|Kalanchoe pinnata or Patharkuchi|
|Vegetative reproduction in the "Air Plant", Kalanchoe pinnata|
Bryophyllum pinnatum (Lam.) Oken
Kalanchoe pinnata (syn. Bryophyllum calycinum, Bryophyllum pinnatum, also known as the Air Plant, Life Plant, Miracle Leaf, Patharkuchi Pata, Goethe Plant and the Katakataka (Filipino)) is a succulent plant native to Madagascar. It is distinctive for the profusion of miniature plantlets that form on the margins of its leaves, a trait it has in common with the other members of the Bryophyllum section of the Kalanchoe genus.
It is a popular houseplant and has become naturalized in temperate regions of Asia, the Pacific and Caribbean.
Distribution and introduction
Kalanchoe pinnata has become naturalized in temperate regions of Asia, Australia, New Zealand, West Indies, Macaronesia, Mascarenes, Galapagos, Melanesia, Polynesia, and Hawaii. In many of these, such as Hawaii, it is regarded as an invasive species. It is also widely distributed in the Philippines and it is known as katakataka or kataka-taka which is also an adjective meaning astonishing or remarkable.
Much of the reason for the widespread naturalization of this plant can be traced to its popularity as a garden plant. The writer Johann Wolfgang von Goethe - who also was an amateur naturalist of some repute - was "passionately fond" of this plant and liked to give the baby plantlets as gifts to friends who visited his home. He also discussed his air plant at length in an essay titled Geschichte meiner botanischen Studien ("History of my botanical studies").
Taxonomy and nomenclature
Subspecies and hybrids
Vernacular names for Kalanchoe pinnata include Cathedral Bells, Air Plant, Life Plant, Miracle Leaf, Goethe Plant and the Katakataka. The first two of these are also commonly names for plants of other species and genera. Also called "Leaf of Life" and "Wonder of the World" in the English speaking Caribbean.
Toxicity and traditional medicine
In common with other Crassulaceae (such as the genera Tylecodon, Cotyledon and Adromischus), Kalanchoe pinnata has been found to contain bufadienolide cardiac glycosides These can cause cardiac poisoning, particularly in grazing animals.
In traditional medicine, Kalanchoe species have been used to treat ailments such as infections, rheumatism and inflammation. Kalanchoe pinnata has been recorded in Trinidad and Tobago as being used as a traditional treatment for hypertension and for the treatment of kidney stones in India where it goes by the name of Pather Chat or Paan-futti.It can miraculously reduce pain due to renal stone.
In Jamaica the juice of the leaf of life is used to treat colds and coughs. The juice is sometimes mixed with salt or honey, for headaches, colds and bronchial problems and hypertension.
The heated leaves can be applied externally for abscesses and swellings. Similar use is made of leaf of life in Africa, where it is also used for earaches, eye problems and as a diuretic.
In the Eastern Caribbean leaf of life is used as a tea for colds and the juice used externally for sores or to apply to a headache. In Brazil, leaf of life is used for respiratory problems from asthma to bronchitis. It is also used to treat kidney stones and gastric ulcers and externally for boils, burns, ulcers, insect bites and eye infections.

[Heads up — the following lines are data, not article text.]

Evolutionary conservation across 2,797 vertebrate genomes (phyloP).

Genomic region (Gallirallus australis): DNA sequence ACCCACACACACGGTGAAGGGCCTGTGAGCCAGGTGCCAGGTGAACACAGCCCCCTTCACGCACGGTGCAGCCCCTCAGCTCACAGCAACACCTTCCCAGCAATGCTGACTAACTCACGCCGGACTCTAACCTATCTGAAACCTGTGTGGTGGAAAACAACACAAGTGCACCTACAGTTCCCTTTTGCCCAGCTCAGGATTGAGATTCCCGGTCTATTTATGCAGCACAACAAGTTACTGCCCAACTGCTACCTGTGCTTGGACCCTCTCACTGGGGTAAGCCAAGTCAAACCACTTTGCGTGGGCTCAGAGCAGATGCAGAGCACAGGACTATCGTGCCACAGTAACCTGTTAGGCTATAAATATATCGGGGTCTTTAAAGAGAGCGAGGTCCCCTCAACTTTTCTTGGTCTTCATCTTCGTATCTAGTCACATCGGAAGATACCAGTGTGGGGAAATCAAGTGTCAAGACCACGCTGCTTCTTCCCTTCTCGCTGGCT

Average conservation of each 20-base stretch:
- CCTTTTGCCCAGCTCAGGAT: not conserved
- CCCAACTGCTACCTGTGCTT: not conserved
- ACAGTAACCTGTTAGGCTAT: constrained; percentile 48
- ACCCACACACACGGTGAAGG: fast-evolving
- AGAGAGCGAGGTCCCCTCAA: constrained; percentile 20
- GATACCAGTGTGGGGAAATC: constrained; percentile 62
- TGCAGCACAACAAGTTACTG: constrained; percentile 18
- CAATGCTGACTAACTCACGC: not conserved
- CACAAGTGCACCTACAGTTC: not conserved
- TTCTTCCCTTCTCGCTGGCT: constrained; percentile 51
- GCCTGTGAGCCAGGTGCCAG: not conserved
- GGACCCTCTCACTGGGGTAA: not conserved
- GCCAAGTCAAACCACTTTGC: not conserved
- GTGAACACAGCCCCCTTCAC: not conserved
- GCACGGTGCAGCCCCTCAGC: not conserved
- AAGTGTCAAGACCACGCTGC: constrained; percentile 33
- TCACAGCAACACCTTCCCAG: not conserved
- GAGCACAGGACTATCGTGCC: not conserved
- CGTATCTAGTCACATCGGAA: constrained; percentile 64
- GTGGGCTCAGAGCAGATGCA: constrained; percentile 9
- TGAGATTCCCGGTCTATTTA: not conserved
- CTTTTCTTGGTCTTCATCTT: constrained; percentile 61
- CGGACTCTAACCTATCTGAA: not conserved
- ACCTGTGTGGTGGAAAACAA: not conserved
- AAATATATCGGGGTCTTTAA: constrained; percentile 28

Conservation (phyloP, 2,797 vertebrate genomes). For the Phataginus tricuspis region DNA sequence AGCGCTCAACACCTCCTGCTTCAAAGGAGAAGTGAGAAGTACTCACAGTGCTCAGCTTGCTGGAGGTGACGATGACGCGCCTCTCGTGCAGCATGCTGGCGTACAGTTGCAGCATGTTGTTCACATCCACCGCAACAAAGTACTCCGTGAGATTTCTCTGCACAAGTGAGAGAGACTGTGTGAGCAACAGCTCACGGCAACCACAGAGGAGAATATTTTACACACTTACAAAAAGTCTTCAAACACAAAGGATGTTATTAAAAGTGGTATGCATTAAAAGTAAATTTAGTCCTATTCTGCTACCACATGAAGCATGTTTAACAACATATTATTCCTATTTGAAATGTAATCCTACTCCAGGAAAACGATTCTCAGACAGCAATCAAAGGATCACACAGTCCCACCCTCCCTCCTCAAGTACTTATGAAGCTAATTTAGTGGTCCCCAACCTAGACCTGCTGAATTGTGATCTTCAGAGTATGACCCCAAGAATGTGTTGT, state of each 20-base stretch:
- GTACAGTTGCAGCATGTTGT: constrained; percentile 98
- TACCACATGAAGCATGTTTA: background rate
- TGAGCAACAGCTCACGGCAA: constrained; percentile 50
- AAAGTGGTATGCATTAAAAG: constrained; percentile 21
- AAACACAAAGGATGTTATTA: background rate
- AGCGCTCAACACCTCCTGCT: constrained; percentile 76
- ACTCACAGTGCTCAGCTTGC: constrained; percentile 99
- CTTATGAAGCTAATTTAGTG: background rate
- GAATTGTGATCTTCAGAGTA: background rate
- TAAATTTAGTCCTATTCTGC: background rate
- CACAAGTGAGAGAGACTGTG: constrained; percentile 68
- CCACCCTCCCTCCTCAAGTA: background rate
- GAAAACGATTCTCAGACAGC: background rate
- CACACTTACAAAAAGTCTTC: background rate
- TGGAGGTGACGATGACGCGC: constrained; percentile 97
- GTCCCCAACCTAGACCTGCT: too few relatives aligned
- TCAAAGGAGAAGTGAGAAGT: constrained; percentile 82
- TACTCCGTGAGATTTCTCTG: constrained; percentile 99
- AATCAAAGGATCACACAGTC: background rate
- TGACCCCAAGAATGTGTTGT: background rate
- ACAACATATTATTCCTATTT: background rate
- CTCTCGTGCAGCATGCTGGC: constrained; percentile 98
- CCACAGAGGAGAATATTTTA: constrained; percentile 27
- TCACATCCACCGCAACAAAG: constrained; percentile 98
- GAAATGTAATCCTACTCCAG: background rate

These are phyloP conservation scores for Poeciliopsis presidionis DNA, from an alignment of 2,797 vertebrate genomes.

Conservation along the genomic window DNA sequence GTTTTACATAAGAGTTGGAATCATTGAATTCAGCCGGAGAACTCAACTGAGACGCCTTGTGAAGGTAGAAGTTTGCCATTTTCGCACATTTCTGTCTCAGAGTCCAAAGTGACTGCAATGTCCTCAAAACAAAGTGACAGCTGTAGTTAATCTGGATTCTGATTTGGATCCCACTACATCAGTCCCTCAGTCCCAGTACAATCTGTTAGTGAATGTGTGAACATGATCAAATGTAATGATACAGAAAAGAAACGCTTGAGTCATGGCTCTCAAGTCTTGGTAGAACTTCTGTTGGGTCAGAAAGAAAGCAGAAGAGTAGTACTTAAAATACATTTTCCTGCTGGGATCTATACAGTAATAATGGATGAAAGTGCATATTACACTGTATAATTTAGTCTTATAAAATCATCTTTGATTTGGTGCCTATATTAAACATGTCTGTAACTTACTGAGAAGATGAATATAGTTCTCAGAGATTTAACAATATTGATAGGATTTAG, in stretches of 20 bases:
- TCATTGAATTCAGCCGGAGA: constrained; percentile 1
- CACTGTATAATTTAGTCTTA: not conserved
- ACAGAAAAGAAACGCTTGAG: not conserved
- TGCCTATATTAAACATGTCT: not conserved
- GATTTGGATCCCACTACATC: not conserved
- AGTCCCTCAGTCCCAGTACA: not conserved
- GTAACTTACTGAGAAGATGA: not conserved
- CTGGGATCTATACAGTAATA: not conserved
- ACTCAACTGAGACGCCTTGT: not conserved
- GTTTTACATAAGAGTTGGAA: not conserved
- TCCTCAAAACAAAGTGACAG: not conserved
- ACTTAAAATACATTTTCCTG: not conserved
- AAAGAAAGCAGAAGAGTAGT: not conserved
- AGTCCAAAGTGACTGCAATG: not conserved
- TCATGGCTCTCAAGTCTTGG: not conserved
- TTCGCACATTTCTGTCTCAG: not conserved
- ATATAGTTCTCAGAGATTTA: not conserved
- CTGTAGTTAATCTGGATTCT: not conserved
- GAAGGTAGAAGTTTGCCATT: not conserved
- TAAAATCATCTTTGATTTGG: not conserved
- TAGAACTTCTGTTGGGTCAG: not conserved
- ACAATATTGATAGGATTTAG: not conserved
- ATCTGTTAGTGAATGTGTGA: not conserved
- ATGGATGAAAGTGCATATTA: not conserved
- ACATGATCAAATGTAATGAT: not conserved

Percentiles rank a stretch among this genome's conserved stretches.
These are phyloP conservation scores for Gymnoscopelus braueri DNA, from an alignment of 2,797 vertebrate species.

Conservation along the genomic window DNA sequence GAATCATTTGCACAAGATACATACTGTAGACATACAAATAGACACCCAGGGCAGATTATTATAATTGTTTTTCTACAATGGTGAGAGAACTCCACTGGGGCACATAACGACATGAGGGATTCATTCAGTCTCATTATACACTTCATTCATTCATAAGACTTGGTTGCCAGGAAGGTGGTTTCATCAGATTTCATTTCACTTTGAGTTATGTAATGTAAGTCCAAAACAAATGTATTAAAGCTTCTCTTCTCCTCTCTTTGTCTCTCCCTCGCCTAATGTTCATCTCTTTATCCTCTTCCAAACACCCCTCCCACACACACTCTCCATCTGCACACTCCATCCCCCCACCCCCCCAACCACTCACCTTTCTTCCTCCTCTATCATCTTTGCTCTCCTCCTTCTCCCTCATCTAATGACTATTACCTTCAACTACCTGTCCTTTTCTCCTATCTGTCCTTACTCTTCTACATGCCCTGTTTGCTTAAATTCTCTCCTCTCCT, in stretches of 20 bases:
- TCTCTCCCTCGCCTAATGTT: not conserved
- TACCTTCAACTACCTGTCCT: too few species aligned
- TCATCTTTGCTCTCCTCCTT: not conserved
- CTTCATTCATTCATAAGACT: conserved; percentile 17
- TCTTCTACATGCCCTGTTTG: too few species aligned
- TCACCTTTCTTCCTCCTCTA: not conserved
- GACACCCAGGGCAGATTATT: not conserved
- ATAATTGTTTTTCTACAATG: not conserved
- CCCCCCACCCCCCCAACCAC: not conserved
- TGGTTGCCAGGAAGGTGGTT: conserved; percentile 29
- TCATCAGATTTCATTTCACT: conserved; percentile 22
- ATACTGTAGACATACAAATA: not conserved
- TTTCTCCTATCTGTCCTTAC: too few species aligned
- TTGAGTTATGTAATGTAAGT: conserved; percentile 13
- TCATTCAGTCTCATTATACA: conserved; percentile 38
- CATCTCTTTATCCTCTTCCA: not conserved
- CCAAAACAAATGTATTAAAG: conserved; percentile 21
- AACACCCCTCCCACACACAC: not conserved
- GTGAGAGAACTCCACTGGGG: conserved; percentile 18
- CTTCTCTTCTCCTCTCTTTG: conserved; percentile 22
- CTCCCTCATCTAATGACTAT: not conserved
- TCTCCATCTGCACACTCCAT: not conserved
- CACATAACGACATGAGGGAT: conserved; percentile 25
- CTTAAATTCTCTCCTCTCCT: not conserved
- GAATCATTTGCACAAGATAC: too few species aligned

Several studies have documented[according to whom?] that leaf of life is antibacterial, antimicrobial, antiviral and antifungal. The plant is also said[according to whom?] to have effective antihistamine and anaphylactic properties that might explain its traditional use for asthma, insect bites and stings.
In recent research in Hawaii, leaf of life demonstrated noticeable effects on cancer tissue and confirmed powerful antimicrobial activity. Leaf of life also exhibited pain relieving and anti-diabetic properties in a study on mice in Africa. The reported immuno-suppressant properties of leaf of life might therefore be useful in treating conditions such as rheumatoid arthritis and lupus.
In Bangladesh, a professor of Jogonnath University produced electricity from this leaf.
Bufadienolide compounds isolated from Kalanchoe pinnata include bryophillin A which showed strong anti-tumor promoting activity, and bersaldegenin-3-acetate and bryophillin C which were less active. Bryophillin C also showed insecticidal properties.
- "Kalanchoe pinnata (Lam.) Pers.". USDA GRIN Taxonomy for Plants. Retrieved 2007-10-01.
- "Kalanchoe pinnata". Hawaii's Most Invasive Horticultural Plants. Retrieved 2007-10-01.
- "Katakataka". Philippine Medicinal Plants. Retrieved 2008-11-20.
- "Kataka-taka". Filipino Herbs Healing Wonders. Retrieved 2008-11-20.[dead link]
- "Katakataka". Tagalog English Dictionary. Retrieved 2008-11-20.
- Steyn, Pieter S; van Heerden, Fanie R. (1998). "Bufadienolides of plant and animal origin". Natural Product Reports. Royal Society of Chemistry. Retrieved 2007-09-19.
- McKenzie RA, Dunster PJ (July 1986). "Hearts and flowers: Bryophyllum poisoning of cattle". Aust. Vet. J. 63 (7): 222–7. doi:10.1111/j.1751-0813.1986.tb03000.x. PMID 3778371.
- McKenzie RA, Franke FP, Dunster PJ (October 1987). "The toxicity to cattle and bufadienolide content of six Bryophyllum species". Aust. Vet. J. 64 (10): 298–301. doi:10.1111/j.1751-0813.1987.tb07330.x. PMID 3439945.
- Lans CA (2006). "Ethnomedicines used in Trinidad and Tobago for urinary problems and diabetes mellitus". J Ethnobiol Ethnomed 2: 45. doi:10.1186/1746-4269-2-45. PMC 1624823. PMID 17040567.
- Supratman U, Fujita T, Akiyama K et al. (April 2001). "Anti-tumor promoting activity of bufadienolides from Kalanchoe pinnata and K. daigremontiana x tubiflora" (PDF). Biosci. Biotechnol. Biochem. 65 (4): 947–9. doi:10.1271/bbb.65.947. PMID 11388478.
- Supratman U, Fujita T, Akiyama K, Hayashi H (June 2000). "New insecticidal bufadienolide, bryophyllin C, from Kalanchoe pinnata" (PDF). Biosci. Biotechnol. Biochem. 64 (6): 1310–2. doi:10.1271/bbb.64.1310. PMID 10923811.